The famed quartet played together for only four seasons, from 1963 through '66, and during that time the Los Angeles Rams had one winning season. At first glance the individual statistics of the Fearsome Foursome are hardly overwhelming either. Though Deacon Jones is credited with adding "sack" to the football lexicon in the mid-'60s, the NFL didn't start counting the stat until 1982. So what is the legacy of pro football's best-known defensive front four? "We taught the NFL the beauty of playing defense," says Jones.
Big (the group averaged a then gargantuan 6' 5�", 273 pounds) and absurdly quick for their size, the Foursome pummeled opponents with a ferocity and ease that can't be measured in numbers. You had to be there. "What made us special," Lamar Lundy says of the clan that still gets together at least once a year, "was how we worked together. There always was a deep understanding among the four of us, something that keeps us so close today."
Right tackle, 68
He was once a noted needlepointer and a spiritual singer who was good enough to perform at Carnegie Hall, and in 1968 he was the man who disarmed Bobby Kennedy's assassin, Sirhan Sirhan. Grier now works as a spokesman for the Milken Family Foundation, which has raised millions for prostate cancer research. "My life hasn't really been laid out in front of me," says Grier, who lives in Los Angeles with his wife, Margie, with whom he has one grown child, "but I'm loving each day."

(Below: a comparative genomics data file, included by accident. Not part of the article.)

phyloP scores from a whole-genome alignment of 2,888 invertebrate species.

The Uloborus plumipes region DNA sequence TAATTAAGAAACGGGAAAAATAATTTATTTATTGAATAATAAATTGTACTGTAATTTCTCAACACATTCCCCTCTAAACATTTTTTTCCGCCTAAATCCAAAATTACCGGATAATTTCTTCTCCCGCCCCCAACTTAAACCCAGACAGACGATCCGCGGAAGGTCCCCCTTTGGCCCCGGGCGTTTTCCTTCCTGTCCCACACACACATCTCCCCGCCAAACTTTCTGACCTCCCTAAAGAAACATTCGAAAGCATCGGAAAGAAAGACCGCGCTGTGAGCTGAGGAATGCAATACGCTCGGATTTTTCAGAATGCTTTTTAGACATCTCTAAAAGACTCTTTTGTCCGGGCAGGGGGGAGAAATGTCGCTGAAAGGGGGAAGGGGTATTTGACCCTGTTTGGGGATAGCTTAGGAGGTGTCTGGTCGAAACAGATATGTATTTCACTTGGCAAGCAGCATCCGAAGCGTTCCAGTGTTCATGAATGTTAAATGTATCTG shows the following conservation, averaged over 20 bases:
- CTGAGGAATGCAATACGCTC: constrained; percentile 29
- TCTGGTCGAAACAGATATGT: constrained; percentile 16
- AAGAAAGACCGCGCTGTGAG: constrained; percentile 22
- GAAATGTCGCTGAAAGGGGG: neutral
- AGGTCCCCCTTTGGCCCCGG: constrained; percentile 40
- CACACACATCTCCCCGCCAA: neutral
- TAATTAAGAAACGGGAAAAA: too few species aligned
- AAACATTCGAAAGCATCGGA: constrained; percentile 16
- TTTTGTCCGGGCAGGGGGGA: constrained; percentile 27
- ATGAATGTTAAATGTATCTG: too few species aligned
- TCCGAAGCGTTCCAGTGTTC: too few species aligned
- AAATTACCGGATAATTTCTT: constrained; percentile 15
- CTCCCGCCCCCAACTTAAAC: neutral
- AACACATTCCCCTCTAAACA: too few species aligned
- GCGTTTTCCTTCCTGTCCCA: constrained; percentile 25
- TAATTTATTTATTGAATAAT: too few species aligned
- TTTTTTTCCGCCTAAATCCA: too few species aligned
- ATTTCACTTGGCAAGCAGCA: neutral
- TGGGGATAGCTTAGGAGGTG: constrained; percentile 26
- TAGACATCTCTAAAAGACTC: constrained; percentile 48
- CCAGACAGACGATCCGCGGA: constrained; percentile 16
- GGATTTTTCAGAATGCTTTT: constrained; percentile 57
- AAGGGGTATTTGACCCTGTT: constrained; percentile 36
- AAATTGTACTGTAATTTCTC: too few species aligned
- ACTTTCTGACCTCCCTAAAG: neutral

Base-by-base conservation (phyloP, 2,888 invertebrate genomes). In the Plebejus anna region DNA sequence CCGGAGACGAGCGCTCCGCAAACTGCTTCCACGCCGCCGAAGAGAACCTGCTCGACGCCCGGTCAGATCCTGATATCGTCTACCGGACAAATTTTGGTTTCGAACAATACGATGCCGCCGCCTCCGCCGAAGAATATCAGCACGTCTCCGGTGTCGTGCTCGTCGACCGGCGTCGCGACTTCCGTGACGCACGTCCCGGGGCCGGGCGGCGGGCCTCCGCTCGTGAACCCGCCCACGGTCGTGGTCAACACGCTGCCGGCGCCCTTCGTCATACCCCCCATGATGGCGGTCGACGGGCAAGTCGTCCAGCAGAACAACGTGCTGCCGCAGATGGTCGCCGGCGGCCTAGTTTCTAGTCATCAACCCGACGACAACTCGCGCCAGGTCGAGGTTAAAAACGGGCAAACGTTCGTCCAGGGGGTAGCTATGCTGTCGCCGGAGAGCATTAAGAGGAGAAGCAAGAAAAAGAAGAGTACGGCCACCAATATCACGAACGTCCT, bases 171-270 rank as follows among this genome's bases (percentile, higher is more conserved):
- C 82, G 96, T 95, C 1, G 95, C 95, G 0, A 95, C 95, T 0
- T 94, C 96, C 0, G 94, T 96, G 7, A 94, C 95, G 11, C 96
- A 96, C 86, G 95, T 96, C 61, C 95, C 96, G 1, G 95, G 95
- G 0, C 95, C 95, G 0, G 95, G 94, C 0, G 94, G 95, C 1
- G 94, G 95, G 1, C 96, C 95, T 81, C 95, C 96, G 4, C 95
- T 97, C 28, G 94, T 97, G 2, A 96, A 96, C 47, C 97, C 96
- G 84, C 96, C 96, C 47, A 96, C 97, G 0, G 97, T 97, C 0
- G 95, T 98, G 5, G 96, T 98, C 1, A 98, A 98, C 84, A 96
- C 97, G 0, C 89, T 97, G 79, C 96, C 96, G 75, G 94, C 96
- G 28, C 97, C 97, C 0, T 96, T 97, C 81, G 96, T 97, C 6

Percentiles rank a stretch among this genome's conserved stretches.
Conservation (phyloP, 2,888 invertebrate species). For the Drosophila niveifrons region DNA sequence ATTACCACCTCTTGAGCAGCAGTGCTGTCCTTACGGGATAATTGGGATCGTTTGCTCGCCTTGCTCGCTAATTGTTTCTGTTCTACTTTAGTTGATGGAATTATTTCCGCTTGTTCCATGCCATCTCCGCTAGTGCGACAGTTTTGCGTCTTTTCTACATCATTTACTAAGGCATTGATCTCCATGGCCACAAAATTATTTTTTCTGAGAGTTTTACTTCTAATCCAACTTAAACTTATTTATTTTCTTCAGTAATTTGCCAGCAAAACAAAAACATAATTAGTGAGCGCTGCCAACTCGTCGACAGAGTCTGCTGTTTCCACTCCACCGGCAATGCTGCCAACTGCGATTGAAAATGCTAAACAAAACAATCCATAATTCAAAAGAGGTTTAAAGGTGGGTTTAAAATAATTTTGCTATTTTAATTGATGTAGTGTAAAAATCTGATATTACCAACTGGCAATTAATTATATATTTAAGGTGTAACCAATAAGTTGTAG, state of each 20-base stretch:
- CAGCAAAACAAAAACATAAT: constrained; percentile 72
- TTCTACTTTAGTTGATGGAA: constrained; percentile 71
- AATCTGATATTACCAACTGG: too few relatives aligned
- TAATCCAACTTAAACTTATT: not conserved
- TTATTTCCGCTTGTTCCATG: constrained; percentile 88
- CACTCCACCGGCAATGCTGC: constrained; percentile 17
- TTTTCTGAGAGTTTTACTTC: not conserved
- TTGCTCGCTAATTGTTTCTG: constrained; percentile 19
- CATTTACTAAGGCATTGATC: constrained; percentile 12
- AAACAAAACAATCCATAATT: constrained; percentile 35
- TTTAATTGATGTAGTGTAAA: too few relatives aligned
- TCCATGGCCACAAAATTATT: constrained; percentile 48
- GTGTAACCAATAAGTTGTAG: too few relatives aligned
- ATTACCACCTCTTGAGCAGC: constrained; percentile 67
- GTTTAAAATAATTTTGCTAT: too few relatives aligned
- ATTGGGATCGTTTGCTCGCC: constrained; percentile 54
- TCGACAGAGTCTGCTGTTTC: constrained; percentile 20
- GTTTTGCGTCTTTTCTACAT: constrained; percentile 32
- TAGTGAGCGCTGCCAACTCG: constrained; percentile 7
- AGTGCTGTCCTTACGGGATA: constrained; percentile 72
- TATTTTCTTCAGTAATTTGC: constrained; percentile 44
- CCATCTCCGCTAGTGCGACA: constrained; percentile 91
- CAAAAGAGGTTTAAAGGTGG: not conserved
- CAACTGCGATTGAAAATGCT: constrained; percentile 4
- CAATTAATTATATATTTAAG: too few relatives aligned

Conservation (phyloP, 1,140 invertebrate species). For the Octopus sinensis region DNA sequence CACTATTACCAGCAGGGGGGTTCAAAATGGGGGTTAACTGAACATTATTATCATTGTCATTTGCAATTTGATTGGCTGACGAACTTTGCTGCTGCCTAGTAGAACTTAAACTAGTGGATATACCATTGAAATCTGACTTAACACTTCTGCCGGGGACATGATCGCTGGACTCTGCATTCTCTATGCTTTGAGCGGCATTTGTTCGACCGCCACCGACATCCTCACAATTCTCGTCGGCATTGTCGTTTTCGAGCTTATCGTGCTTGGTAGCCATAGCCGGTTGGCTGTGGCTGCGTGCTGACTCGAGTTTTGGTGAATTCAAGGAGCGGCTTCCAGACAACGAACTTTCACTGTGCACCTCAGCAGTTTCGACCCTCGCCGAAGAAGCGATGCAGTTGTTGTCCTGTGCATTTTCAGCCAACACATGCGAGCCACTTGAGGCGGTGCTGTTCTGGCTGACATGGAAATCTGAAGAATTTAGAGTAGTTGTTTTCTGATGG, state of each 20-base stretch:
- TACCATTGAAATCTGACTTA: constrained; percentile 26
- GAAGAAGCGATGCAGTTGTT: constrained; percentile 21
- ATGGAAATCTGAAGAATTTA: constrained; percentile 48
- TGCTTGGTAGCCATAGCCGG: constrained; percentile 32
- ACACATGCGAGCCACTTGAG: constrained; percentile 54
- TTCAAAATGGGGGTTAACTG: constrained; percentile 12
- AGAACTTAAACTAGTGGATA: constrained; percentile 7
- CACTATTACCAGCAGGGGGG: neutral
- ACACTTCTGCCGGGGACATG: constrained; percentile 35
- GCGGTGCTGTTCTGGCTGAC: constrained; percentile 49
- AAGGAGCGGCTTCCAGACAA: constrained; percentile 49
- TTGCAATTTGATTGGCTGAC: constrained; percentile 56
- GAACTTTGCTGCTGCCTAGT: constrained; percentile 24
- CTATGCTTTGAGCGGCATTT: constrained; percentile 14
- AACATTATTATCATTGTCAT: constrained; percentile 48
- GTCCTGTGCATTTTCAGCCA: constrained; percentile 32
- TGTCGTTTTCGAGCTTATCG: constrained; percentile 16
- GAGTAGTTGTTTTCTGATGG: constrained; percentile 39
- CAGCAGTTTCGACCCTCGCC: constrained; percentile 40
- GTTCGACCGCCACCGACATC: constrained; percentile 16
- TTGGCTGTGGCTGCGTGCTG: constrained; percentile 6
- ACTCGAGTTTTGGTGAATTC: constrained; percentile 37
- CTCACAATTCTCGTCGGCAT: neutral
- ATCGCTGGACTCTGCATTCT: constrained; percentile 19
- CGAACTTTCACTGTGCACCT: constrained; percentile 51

Right end, 66
Over the past 43 years Lundy has fought Graves' disease, diabetes, myasthenia gravis (a neuromuscular disorder), prostate cancer and an irregular heartbeat. When Lundy had trouble paying his medical bills, his linemates raised the money to cover them. Says Lundy, who is divorced and lives in Richmond, Ind., with his son Lamar Ill's family, "I don't know where I'd be without them."
Left tackle, 60
Olsen was the youngest, brainiest ( Phi Beta Kappa at Utah St.) and, some say, the most talented (he was a 14-time Pro Bowl pick) of the Foursome. After his playing days he embarked on a successful TV career, which famously included his role as Johnathan Garvey on Little House on the Prairie. Since he retired from broadcasting with CBS, Olsen and his wife, Susan, have settled into a less taxing lifestyle in their Park City, Utah, home. "I'm trying to work less and play more," he says.
Left end, 62
After all these years Jones is still the king of hyperbole. "I have one of the busiest schedules known to man," says Jones, who lives in Anaheim Hills, Calif., with wife Elizabeth and has one stepson. "But I'm having a hell of a time." In addition to being a panelist on an upcoming Fox sports talk show, Jones will continue his work as a spokesman for Atacand, a drug that treats hypertension, and doing promotions for NFL Properties. He also runs the Deacon Jones Foundation, which provides mentoring and employment opportunities for inner-city high school students in the greater Los Angeles area.